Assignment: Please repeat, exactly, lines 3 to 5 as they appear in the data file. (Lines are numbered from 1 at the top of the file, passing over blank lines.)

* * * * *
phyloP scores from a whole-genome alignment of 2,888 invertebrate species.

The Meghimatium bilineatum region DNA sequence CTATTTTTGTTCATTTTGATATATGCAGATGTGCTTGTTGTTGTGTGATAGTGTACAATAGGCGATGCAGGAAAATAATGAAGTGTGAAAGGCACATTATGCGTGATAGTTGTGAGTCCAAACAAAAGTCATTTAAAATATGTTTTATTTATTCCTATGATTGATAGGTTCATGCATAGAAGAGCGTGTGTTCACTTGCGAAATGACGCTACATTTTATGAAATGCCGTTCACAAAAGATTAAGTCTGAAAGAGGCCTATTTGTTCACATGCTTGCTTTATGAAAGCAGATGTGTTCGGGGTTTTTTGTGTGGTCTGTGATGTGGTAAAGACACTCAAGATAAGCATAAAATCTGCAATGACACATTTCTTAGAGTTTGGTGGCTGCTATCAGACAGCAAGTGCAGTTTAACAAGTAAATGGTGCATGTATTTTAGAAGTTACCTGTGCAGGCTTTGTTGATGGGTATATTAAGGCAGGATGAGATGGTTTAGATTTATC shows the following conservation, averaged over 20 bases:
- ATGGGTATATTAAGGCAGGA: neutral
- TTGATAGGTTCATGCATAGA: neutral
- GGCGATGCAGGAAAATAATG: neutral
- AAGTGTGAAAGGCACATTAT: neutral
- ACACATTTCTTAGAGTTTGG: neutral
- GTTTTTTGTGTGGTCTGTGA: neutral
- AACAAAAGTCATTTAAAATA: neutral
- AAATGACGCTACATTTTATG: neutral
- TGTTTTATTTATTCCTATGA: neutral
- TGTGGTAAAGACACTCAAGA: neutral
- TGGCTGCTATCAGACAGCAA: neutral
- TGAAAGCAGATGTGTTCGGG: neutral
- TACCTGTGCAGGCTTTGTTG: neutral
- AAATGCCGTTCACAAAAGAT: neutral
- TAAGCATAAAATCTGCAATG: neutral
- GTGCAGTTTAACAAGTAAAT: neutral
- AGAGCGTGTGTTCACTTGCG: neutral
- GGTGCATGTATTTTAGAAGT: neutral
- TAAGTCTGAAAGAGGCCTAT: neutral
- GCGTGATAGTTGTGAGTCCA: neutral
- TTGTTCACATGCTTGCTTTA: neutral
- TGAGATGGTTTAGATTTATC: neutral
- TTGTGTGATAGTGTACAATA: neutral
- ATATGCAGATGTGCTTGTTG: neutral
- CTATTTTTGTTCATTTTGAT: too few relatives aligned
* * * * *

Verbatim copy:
- ATGGGTATATTAAGGCAGGA: neutral
- TTGATAGGTTCATGCATAGA: neutral
- GGCGATGCAGGAAAATAATG: neutral